Afterward, Alan Turing shortened World War II by as many as two to four years by breaking German Enigma, in which he saved millions of lives. Other uses of calculus can be seen with Philo Farnsworth, who invented the television. He made it possible for 2 billion people to watch the world cup final between Italy and Brazil on July 17, 1994. He made possible for me to watch “The Goal of the Centurywhich Maradona scored against England in the 1986 World Cup semi final. I still find myself murmuring Uruguayan commentator Victor Hugo Morales Peres’ commentary on Maradona’s goal.

“Ahí la tiene Maradona, lo marcan dos, pisa la pelota Maradona, arranca por la derecha el genio del fútbol mundial, y deja el tendal y va a tocar para Burruchaga… ¡Siempre Maradona! ¡Genio! ¡Genio! ¡Genio! Ta-ta-ta-ta-ta-ta… Goooooool… Gooooool… ¡Quiero llorar! ¡Dios santo, viva el fútbol! ¡Golaaaaaaazooooooo! ¡Diegooooooool! ¡Maradona! Es para llorar, perdónenme… Maradona, en corrida memorable, en la jugada de todos los tiempos… barrilete cósmico… ¿de qué planeta viniste? ¡Para dejar en el camino a tanto inglés! ¡Para que el país sea un puño apretado, gritando por Argentina!… Argentina 2 — Inglaterra 0… Diegol, Diegol, Diego Armando Maradona… Gracias Dios, por el fútbol, por Maradona, por estas lágrimas, por este Argentina 2 — Inglaterra 0…”.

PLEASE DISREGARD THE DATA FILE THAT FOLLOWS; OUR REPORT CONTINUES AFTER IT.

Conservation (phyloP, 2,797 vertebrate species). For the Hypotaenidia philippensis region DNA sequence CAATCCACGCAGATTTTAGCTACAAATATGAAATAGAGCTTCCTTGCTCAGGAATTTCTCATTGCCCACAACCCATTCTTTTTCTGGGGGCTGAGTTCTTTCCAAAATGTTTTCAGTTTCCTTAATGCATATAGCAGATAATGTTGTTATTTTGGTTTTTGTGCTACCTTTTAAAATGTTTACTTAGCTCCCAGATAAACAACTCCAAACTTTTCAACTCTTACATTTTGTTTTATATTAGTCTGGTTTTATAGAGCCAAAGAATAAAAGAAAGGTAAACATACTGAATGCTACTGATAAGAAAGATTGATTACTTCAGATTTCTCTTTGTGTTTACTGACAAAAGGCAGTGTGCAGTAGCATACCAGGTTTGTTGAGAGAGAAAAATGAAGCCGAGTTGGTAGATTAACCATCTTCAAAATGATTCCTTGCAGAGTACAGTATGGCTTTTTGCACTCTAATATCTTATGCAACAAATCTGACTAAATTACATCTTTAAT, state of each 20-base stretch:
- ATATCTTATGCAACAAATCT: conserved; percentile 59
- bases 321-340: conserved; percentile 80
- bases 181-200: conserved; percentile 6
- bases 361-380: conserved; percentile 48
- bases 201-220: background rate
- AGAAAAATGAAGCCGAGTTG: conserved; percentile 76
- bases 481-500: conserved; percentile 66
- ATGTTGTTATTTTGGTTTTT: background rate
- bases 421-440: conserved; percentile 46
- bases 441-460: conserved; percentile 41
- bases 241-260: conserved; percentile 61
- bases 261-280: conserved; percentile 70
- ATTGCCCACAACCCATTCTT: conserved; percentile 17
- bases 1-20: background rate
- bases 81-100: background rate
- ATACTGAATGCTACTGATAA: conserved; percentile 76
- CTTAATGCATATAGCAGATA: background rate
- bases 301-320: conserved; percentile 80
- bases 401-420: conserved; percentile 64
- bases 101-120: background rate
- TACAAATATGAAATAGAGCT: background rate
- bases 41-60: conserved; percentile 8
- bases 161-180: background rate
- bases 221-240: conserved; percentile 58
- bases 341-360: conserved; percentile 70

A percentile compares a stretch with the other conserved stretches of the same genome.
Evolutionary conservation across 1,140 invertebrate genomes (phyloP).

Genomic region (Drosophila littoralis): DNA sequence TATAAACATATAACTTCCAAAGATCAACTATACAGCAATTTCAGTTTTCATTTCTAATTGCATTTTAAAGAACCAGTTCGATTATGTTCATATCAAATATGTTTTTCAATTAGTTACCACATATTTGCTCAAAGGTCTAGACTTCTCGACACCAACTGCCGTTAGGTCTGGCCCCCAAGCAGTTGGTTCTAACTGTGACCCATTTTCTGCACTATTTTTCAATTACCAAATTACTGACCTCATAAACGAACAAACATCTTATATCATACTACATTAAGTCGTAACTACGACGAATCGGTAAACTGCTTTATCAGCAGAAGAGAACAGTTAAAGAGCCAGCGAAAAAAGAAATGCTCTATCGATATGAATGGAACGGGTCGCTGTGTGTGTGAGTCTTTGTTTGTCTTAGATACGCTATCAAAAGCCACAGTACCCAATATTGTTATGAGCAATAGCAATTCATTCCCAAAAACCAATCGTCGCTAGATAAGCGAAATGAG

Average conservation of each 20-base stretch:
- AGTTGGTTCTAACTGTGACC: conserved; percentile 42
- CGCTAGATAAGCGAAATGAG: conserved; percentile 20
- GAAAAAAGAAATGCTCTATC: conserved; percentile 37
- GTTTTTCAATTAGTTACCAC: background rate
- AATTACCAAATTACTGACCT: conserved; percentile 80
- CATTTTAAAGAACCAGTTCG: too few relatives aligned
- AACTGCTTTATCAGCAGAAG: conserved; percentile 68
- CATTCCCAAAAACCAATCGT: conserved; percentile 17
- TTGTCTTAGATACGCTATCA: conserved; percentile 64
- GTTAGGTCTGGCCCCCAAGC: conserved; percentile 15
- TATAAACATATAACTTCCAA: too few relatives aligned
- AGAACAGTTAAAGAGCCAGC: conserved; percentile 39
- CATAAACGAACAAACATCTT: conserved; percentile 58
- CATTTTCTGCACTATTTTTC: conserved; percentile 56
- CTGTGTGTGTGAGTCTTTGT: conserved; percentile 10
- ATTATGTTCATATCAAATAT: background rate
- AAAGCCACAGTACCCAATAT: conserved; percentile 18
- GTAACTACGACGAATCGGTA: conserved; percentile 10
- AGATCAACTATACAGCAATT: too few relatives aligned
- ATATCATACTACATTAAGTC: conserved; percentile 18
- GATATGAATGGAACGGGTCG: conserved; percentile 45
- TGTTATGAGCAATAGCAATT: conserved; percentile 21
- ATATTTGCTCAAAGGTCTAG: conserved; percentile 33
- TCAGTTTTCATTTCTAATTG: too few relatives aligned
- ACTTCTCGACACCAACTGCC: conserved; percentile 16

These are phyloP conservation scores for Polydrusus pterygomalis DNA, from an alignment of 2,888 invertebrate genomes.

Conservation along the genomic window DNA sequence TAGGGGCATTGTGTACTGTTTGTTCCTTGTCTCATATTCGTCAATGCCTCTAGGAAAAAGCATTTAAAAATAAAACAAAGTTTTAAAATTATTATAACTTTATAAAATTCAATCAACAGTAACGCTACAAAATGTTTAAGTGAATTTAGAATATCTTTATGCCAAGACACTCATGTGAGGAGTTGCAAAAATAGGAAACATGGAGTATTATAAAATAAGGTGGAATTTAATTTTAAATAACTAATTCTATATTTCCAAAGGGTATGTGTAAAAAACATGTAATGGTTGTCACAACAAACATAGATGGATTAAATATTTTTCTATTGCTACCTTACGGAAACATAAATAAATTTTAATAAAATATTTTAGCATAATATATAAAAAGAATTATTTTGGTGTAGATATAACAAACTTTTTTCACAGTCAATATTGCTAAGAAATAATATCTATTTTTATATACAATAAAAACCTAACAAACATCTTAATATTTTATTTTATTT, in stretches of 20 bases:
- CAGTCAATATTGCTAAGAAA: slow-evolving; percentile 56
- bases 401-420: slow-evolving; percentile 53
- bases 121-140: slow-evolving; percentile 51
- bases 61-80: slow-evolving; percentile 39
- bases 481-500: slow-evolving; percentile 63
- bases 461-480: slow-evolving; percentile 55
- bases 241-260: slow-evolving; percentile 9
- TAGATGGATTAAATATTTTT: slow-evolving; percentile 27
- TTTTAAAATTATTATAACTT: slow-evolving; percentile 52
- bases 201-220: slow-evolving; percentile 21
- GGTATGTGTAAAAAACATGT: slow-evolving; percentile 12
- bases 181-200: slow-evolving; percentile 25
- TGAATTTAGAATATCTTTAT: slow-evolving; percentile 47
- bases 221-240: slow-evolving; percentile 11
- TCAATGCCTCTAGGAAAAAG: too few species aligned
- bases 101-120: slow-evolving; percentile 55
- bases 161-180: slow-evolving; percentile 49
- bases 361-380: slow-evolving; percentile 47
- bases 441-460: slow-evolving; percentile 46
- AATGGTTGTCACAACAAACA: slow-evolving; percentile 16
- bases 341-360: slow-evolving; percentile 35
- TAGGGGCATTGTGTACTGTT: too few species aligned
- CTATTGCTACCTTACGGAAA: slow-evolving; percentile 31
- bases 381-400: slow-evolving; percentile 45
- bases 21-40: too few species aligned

The Goal of the Century” which Maradona scored against England in the 1986 World Cup semi final.
I also made a poster design and put Morales’ words on a canvas which made my room so beautiful.
A brilliant picture of Roberto Baggio’s penalty misses in the 1994 World Cup final. | Scraps From The Loft